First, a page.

Subsequently, we went back to record from α1 −/− mice SON neurons. These mice have a putative receptor subunit composition in the SON (Fig. 2 B) that can be compared with that of rats at the postpartum state (Brussaard et al., 1997). However, they do not show neurosteroid resistance and are in fact very sensitive to 3α-OH-DHP (Fig. 2 E,G). We argued that, as in rats at the juvenile or adult pregnant stage, also in α1 −/− mice a relatively higher level of endogenous dephosphorylation activity may be responsible for the neurosteroid sensitivity. Hence, we recorded SON neurons in α1 −/− mice while blocking Ser/Thr phosphatases with okadaic acid. This treatment induced GABAAR insensitivity to 3α-OH-DHP (Fig.6 D,E). This conclusively showed that, regardless of the GABAAR subunit composition, i.e., with or without α1, it is the balance between phosphorylation and dephosphorylation that determines their sensitivity to neurosteroid.
Oxytocin causes neurosteroid-insensitive state of GABAAR
To find the physiological trigger that caused the shift in the balance between phosphatase and PKC activity at parturition, we tested whether the neurosteroid-resistant mode of GABAARs of oxytocin neurons in the SON is brought about by activation of oxytocin autoreceptors. We applied oxytocin (5 μm) at P20 and the peptidergic receptor antagonist dOVT (4 μm) at PPD1 during an 8 min pretreatment period. Application of OT in experiments on late pregnant rats by itself decreased sIPSC amplitudes as expected (Brussaard et al., 1996, 2000) but had no significant effect on sIPSC decay (data not shown). However, after oxytocin pretreatment, the normally observed effect of 3α-OH-DHP on sIPSCs was prevented (Fig.7 A,C). Application of receptor antagonist dOVT during sIPSC recordings in PPD1 by itself had no significant effects on either sIPSC amplitude or decay (Fig. 7 legend). Subsequent application of 3α-OH-DHP increased decay time constants (Fig. 7 B), which is in sharp contrast to the endogenous condition of the GABAAR neurosteroid sensitivity at this stage (Fig. 7 C). This implied that constitutive OT release within the SON (Leng et al., 1999) after parturition prevents 3α-OH-DHP potentiation of GABA currents via activation of the oxytocin receptor. This effect occurred already at basal extracellular concentrations of OT after parturition and was therefore independent of sIPSC amplitude reduction observed only at higher concentrations of OT (Brussaard et al., 1996).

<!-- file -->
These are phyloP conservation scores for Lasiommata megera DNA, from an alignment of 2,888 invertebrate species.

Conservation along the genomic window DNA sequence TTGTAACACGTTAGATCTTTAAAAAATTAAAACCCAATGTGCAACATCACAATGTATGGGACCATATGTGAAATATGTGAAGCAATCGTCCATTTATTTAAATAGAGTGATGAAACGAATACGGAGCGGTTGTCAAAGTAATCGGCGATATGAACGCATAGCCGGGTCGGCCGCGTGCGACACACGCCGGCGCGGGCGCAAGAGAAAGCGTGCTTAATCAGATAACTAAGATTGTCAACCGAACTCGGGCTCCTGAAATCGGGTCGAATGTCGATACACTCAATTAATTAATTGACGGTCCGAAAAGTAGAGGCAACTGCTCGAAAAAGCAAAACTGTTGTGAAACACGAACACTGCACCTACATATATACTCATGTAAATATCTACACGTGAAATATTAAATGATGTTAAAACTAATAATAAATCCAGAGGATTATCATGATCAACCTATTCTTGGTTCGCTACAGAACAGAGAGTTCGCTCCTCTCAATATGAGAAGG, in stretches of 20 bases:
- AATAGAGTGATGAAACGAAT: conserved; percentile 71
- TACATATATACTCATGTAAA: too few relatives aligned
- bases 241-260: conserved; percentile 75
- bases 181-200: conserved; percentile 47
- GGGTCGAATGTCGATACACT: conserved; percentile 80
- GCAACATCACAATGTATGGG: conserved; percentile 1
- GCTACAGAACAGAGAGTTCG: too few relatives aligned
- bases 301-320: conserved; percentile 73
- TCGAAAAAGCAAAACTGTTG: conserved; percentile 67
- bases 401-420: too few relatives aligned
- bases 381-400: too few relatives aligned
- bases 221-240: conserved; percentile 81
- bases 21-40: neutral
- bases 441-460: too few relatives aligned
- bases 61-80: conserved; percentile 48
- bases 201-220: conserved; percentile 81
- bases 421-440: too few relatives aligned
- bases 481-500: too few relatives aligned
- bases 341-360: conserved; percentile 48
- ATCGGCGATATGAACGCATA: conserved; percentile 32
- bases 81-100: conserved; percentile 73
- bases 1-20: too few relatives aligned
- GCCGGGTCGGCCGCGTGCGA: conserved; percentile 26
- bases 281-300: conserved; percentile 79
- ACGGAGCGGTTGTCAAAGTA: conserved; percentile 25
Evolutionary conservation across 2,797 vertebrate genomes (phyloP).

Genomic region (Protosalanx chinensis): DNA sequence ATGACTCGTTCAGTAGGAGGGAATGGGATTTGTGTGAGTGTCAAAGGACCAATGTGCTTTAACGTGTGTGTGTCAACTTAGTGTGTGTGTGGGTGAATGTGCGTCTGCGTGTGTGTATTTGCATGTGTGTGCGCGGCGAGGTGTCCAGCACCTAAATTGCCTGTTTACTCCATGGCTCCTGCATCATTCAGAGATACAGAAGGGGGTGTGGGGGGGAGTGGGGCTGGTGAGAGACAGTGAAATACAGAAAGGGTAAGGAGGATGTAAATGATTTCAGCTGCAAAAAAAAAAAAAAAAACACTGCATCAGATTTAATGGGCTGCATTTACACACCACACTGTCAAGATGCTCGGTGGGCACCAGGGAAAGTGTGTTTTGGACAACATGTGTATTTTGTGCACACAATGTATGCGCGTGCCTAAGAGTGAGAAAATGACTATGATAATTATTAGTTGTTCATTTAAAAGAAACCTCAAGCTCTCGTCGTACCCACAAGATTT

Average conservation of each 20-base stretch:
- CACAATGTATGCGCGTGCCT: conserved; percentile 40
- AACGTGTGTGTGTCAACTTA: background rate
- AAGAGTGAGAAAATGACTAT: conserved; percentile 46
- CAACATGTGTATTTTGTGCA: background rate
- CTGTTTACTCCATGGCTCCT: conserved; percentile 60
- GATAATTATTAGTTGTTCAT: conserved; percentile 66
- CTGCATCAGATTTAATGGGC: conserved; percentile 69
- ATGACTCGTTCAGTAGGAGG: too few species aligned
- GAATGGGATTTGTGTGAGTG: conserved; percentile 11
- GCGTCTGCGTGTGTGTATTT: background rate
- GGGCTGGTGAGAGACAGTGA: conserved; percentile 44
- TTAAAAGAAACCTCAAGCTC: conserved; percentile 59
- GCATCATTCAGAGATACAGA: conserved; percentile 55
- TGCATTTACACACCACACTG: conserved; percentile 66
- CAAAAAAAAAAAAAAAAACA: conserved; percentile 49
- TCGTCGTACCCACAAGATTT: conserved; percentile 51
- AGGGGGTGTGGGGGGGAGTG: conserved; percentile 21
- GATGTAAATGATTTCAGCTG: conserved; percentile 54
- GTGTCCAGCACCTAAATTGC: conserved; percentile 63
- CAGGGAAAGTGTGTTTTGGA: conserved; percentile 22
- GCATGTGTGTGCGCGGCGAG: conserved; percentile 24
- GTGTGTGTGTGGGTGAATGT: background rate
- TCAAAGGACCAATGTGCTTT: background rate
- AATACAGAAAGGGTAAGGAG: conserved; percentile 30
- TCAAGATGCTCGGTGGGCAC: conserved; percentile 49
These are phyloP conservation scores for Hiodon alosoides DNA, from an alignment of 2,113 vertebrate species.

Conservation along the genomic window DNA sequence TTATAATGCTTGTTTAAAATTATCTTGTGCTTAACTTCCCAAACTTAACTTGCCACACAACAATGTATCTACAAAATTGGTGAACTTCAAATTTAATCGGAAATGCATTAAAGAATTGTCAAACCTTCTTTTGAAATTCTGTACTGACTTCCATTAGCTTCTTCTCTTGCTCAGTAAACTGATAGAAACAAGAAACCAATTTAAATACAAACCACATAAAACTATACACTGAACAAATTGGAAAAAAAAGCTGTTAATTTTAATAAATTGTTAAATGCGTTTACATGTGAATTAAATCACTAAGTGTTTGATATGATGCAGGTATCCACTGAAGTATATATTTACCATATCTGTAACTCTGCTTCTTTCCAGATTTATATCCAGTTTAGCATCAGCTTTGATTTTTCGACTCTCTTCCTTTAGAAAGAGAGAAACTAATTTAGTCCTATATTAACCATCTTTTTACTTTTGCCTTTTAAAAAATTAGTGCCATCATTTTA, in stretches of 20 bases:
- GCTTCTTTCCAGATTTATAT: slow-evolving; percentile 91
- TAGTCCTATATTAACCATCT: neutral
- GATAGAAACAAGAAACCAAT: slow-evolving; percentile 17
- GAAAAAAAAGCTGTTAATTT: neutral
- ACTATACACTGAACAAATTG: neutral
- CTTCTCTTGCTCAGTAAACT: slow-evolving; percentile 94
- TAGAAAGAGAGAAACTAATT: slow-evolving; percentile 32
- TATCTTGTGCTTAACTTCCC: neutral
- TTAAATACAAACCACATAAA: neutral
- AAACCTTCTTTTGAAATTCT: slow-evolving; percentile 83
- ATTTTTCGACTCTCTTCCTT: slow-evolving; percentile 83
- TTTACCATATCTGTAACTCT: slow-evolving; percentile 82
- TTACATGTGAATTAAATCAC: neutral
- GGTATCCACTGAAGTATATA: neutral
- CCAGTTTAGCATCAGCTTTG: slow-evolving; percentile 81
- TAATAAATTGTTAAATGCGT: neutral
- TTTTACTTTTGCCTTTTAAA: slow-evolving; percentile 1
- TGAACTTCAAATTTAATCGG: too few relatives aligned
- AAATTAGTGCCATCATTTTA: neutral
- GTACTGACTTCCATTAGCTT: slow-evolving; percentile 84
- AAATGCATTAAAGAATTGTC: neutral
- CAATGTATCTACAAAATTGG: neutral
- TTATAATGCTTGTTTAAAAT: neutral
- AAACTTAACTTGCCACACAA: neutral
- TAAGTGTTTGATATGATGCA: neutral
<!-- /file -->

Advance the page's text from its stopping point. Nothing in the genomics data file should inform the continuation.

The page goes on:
We propose that the naturally occurring reduction in neurosteroid sensitivity of the GABAAR in SON neurons after parturition is brought about by increased levels of phosphorylation and not, as we proposed previously (Brussaard and Herbison, 2000), by subunit composition of the GABAAR. Our data indicate that the extent of oxytocin receptor activation is the main determinant of PKC activity and GABAAR sensitivity to allopregnanolone in the SON. In lactating females that normally have high oxytocin levels and allopregnanolone-resistant GABAARs, we were able to restore neurosteroid sensitivity by pretreating the SON with an oxytocin receptor antagonist. Conversely, before parturition, when oxytocin levels in the SON are low (Leng et al., 1999) and GABAARs are sensitive to neurosteroid (Brussaard et al., 1997), application of oxytocin rendered GABAARs completely insensitive to allopregnanolone within minutes. These results are fully consistent with the functional significance of GABAAR plasticity in the oxytocin neuron (Brussaard and Herbison, 2000).
Neurosteroid sensitivity of GABAARs in the SON does not depend on subunit composition